Serving: When you’re ready to serve, line the serving plate with the arugula or herb garnish, pull the plastic wrap away from the top of the terrine and flip it over onto the serving plate. Slowly remove the metal bread pan and then the plastic wrap. Slice into 1 inch serving pieces with a very sharp knife. Serve some crusty Italian bread or grizzini (breadsticks) alongside.

As opposed to a salad, this chilled veggie dish is satisfying with the rich cheese center, and dense with all those packed summer vegetables, yet refreshing and so healthy!

6 Comments:

Blogger Stelle In Italia said...

we here have been having the same issues with finding new foods to eat in summer (due to the heat and, as you mentioned, lack of air condition!). thanks for this new recipe! i will try it out. we've been making a delicious feta-roasted red pepper dip as well, but i have been roasting the peppers directly on the stove flames. is oven roasting quicker?

what i'd do for a grill, too!!

-Jackie

6:08 PM  
Blogger hellomelissa said...

did you ever see the movie "big night?" your description reminds me of the timpano (or something like that) made in that film.

btw susan, i made the thai meatballs for dinner tonight! i went ahead and served it with the coconut sticky rice (with about half the sugar) and the suggested mango as sides. it was a wonderful flavor match, and we were both sated. thanks for the great recipes to add to our humdrum repertoire!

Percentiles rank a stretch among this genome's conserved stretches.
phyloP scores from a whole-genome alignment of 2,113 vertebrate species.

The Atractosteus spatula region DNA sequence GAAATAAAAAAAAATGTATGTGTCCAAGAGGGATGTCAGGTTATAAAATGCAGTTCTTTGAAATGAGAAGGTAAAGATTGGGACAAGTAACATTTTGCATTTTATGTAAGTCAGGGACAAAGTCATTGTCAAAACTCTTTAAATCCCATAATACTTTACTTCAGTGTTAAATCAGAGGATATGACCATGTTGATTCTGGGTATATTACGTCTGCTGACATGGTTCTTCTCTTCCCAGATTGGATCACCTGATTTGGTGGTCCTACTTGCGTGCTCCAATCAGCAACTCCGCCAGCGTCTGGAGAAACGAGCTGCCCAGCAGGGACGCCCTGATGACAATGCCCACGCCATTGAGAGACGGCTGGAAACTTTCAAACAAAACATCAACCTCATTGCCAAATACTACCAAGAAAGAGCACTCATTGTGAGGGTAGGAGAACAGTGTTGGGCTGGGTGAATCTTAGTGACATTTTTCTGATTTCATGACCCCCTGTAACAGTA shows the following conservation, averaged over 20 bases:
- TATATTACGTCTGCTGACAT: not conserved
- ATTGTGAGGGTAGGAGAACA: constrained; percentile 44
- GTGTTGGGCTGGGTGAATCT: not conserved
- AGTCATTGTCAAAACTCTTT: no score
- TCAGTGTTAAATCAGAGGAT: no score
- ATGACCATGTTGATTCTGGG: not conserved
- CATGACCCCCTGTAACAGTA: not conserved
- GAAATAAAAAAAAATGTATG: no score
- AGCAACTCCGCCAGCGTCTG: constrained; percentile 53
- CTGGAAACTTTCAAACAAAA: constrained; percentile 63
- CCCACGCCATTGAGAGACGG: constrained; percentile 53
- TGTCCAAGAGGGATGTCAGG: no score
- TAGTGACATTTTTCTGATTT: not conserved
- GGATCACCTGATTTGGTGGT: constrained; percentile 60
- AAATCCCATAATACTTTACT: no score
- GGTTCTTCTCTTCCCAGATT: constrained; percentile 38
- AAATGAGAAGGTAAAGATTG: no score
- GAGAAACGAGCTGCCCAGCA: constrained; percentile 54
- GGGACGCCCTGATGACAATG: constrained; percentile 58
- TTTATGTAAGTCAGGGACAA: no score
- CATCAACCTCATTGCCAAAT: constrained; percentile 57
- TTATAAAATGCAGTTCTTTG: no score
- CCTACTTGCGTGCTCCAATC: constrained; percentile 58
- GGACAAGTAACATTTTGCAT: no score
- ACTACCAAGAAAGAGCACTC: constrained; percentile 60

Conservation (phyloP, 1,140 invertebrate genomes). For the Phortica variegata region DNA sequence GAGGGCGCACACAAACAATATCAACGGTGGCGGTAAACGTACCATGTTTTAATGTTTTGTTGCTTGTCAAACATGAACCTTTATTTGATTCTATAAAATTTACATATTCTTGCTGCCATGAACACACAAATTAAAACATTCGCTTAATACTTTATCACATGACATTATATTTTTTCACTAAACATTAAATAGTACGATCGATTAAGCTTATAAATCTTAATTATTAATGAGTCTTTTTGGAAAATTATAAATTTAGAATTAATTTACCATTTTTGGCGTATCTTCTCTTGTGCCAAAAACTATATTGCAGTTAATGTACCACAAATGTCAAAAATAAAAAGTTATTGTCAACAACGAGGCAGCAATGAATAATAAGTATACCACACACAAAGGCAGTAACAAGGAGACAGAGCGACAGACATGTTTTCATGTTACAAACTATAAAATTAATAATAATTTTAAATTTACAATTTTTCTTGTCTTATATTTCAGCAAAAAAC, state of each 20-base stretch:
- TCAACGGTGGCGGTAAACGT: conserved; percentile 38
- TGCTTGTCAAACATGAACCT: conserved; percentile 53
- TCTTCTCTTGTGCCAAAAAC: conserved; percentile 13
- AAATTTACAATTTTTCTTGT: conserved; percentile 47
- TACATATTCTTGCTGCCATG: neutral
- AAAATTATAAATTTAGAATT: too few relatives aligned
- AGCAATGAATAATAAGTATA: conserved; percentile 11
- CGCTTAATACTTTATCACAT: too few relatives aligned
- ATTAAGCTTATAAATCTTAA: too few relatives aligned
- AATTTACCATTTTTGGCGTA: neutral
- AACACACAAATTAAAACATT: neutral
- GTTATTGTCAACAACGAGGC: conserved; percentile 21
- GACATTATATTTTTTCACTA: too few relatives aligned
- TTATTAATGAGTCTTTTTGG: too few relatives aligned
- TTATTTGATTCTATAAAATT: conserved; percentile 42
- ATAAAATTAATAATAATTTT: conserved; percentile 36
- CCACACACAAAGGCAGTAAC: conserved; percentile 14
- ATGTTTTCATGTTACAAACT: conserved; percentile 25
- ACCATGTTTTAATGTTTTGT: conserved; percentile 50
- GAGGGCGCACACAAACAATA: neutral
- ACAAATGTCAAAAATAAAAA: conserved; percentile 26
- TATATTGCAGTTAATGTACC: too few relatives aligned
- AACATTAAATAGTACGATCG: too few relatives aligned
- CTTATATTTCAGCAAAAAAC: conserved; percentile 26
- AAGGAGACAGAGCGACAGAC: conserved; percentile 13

12:42 AM  
Anonymous Marc (Lagostina) said...

Hi Susan and Gabriel !

I am glad I found your blog which is going to help me learn new Italian recipes !

I am currently working for Lagostina in the UK, and I am enjoying every moment of the launch of this beautiful cookware.

I am trying to get in touch with you directly but could not find any e-mail on you blog. Could you please send me an e-mail ?

lagostina@groupeseb.co.uk

3:09 PM  
Blogger Susan in Italy said...

Hi Jackie, Fets roasted red bell pepper dip sounds delicious! Do you just put those 2 ingredients in a food processor or are there other ingredients as well?

Hi Melissa, I'm so glad you tried the Thai stuff!! (and that it came out ok with my instructions-whew!) I love The Big Night but I don't remember the timpano, just the seafood risotto that the lady couldn't see any seafood in and was upset :) I've been trying to get the photo of this dumb terrine up for 2 days now so you can see what I'm trying to explain. Anybody know how to deal with that stuff??

3:17 PM  
Blogger a.c.t said...

I love the film Big Night, I've been trying to get it on DVD. I know what you mean about getting fed up of salads etc, especially if you are in Italy and the summers a lot longer. It would be nice to see a pic if you have one. Are you having problems with uploading photos? I have this problem all the time.

6:04 PM  
Blogger paperseed.wordpress.com said...

This sounds so good. I wish there was a picture!

4:37 AM